Call Me Jimmy: The Films of Jimmy Stewart started at TIFF Cinematheque more than a week ago. Part of that retrospective is Frank Borzage’s The Mortal Storm. Here he plays Martin Breitner, a German university student whose friendships fall apart after the country elects Adolf Hitler as its Chancellor. One of these ‘friends’, Fritz Marberg (Robert Young), asks Martin the unthinkable. To commit, body and soul, all 6 foot 3 of him, to the Party. It’s easy for Stewart’s characters to do the right thing and say no to such a commitment. I’d like to think that that’s equally easy for most members of my generation – don’t be a racist, don’t be irresponsible. But I wrote this piece the same day that the Richmond gun rally happened, so what do I know?
These decisions seem simple for Stewart’s younger characters. Their propensity for moral righteousness even appear in surprising places. Ernst Lubitsch’s The Shop around the Corner gives him and his Mortal co-star Margaret Sullivan a second and better chance at portraying Europeans. This time around they’re playing competing salespeople who inadvertently catfish each other. This seems like a low stakes film, but Stewart makes his character Alfred Kralik’s search for a romantic utopia so worthy. That’s especially true since his questions about it revolve around the idea that love isn’t enough to keep two people alive.
Stewart’s romantic films – and yes, there’s some of them – are battlegrounds between realism and idealism. In Frank Capra’s You Can’t Take It With You, he plays Tony Kirby. He’s a man who eventually learns to inject bits of anarchy in his life as he courts Alice Sycamore (Jean Arthur). She belongs to a kooky family who don’t want to pay their taxes. My assessment of him being always right feels simplistic here. And we can say the same to those who say that all old films are simple and thus bad.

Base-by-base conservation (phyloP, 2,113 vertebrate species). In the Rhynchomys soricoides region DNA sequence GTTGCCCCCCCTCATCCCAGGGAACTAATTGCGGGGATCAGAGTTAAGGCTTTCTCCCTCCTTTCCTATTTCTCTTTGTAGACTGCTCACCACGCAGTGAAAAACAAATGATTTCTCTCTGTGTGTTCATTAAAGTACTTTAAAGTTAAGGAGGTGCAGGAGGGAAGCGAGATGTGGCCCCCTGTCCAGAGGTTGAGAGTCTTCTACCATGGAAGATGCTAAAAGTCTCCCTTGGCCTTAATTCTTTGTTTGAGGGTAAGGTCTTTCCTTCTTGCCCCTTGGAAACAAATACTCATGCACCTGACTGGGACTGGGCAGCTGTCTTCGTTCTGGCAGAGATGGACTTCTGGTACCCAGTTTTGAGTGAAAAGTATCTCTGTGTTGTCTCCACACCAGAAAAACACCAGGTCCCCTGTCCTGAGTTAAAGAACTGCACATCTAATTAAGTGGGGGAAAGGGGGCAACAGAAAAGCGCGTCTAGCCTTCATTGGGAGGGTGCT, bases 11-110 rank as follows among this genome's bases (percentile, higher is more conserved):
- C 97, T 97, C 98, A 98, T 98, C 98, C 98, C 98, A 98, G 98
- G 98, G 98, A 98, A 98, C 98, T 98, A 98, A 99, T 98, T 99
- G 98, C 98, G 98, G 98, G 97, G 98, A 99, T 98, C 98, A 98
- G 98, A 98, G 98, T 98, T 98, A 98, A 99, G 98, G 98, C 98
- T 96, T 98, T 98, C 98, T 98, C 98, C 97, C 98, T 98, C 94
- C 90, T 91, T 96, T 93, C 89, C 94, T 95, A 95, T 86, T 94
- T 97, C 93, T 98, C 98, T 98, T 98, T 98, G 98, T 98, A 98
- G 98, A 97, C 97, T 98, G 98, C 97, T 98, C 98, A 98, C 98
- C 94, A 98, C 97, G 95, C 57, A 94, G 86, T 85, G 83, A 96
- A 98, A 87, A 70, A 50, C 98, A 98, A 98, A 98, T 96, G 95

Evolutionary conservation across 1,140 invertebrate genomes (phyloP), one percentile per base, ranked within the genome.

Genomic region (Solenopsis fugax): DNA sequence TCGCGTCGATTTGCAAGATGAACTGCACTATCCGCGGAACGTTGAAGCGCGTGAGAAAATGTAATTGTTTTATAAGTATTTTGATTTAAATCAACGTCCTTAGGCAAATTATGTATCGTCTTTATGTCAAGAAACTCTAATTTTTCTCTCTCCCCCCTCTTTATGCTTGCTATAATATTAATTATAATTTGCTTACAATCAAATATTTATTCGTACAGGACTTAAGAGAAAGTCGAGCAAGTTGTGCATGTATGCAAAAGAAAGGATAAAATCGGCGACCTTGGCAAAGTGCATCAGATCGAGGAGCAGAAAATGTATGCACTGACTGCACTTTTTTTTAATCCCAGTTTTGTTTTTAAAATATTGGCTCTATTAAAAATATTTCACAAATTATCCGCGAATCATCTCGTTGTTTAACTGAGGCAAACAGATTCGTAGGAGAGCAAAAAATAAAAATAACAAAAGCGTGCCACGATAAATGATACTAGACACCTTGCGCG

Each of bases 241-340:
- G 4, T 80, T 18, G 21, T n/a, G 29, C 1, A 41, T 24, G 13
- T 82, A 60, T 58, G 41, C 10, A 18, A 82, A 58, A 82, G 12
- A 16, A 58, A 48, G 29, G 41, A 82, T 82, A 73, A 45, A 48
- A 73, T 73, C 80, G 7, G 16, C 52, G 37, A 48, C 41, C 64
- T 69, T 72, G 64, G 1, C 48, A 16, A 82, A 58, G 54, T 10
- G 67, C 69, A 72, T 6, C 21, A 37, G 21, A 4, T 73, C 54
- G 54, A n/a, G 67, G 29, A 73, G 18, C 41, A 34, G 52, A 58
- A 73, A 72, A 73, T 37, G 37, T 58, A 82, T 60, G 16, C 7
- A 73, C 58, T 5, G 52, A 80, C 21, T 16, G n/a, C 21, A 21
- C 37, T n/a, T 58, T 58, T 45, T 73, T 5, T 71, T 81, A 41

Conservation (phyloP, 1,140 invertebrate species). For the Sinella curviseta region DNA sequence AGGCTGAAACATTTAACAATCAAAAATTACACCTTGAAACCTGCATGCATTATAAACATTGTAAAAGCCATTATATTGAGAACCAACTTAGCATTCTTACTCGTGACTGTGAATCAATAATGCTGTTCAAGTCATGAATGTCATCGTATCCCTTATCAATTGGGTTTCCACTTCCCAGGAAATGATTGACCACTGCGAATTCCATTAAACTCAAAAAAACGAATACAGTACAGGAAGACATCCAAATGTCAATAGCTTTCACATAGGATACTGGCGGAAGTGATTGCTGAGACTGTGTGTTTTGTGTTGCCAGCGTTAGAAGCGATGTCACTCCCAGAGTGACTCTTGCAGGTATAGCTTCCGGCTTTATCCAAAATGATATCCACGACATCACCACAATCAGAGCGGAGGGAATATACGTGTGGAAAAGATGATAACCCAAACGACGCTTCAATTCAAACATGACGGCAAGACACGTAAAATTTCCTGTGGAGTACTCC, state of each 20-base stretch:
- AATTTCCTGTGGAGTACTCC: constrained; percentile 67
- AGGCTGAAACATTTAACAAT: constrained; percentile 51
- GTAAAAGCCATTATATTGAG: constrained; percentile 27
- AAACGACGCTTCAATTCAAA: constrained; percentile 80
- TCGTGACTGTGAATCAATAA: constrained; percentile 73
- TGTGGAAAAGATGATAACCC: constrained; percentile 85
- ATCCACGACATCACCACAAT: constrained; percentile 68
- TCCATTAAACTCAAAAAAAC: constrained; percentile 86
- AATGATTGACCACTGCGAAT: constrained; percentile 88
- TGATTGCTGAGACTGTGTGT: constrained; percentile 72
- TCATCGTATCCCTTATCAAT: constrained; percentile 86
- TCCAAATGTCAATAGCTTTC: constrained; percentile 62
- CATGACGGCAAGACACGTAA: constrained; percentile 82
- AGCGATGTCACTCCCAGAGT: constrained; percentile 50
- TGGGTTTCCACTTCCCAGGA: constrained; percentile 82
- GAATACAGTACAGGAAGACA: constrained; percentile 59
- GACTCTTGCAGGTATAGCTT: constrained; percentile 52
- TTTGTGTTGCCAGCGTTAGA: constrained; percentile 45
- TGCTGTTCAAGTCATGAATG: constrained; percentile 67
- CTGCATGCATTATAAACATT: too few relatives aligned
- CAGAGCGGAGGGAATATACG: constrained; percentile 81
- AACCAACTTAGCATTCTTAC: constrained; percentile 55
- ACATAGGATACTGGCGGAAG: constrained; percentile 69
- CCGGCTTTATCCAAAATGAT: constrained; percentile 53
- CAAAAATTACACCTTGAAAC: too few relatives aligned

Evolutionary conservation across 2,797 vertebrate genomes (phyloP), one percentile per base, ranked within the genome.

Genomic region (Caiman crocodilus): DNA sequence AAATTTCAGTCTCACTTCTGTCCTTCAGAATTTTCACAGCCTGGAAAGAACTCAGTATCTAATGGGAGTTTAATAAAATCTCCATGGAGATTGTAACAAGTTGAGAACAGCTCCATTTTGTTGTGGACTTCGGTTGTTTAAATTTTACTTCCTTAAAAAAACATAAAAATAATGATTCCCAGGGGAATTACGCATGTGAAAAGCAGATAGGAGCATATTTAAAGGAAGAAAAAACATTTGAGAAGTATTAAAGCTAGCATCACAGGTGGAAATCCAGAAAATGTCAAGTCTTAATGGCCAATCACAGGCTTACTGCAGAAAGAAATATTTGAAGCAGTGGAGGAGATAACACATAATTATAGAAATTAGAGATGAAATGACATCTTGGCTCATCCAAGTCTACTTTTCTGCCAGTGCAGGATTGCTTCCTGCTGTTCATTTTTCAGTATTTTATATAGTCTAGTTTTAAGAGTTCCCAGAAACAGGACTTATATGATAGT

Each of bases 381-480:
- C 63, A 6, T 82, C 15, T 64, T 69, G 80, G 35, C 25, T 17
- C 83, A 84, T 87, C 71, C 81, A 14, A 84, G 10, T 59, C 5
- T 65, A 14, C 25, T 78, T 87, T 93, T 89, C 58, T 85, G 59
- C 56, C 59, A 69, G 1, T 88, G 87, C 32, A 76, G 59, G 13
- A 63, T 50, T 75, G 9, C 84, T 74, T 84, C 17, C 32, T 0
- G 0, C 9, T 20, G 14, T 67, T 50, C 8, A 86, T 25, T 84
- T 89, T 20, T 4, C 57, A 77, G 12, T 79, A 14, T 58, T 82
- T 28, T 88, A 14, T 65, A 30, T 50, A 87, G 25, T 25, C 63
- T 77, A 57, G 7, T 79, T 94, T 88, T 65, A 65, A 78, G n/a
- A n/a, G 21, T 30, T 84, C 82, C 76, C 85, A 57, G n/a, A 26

The simple call to be right seems to stay the same for Jimmy Stewart’s characters. But that becomes more complex as he grows older. He worked with Alfred Hitchcock in several films. Mister All America and the Master of Suspense make for an unlikely duo specifically because of the way the latter uses him. Hitchcock puts him in a lot of crime scenes like ones in The Man Who Knew Too Much or Vertigo. And it’s always interesting to watch what he’ll do in those situations, whether or not to stop the cycle of violence or perpetuate it.
Stewart’s filmography guide us through morally complex circumstances, like the one in Otto Preminger’s Anatomy of a Murder. There, his attorney character Paul Biegler predates big personality lawyers like Racehorse Haines. He shouldn’t be working for murderers like Lt. Manion (Ben Gazzara). But he has an ability to make mitigating circumstances appear, defending a man more defensible than he appears. Films these days, then, seem to miss the presence of a moral compass like Stewart.
Stewart knew what’s right or can make what’s wrong look right. But slivers of those qualities exist in some leading men today. The most likely candidate to replace him is Tom Hanks who, for three decades now, is basically America’s dad. I also see the same quality in Chris Pine. Underestimate him, but Pine bears the endurance tests and quandaries in both the Star Trek and Wonder Woman reboots. You can watch those two actors but it’s equally worthwhile to see the man who probably influenced them.
For more information on Call Me Jimmy: The Films of James Stewart go to https://tiff.net/calendar?series=jimmy-stewart&list.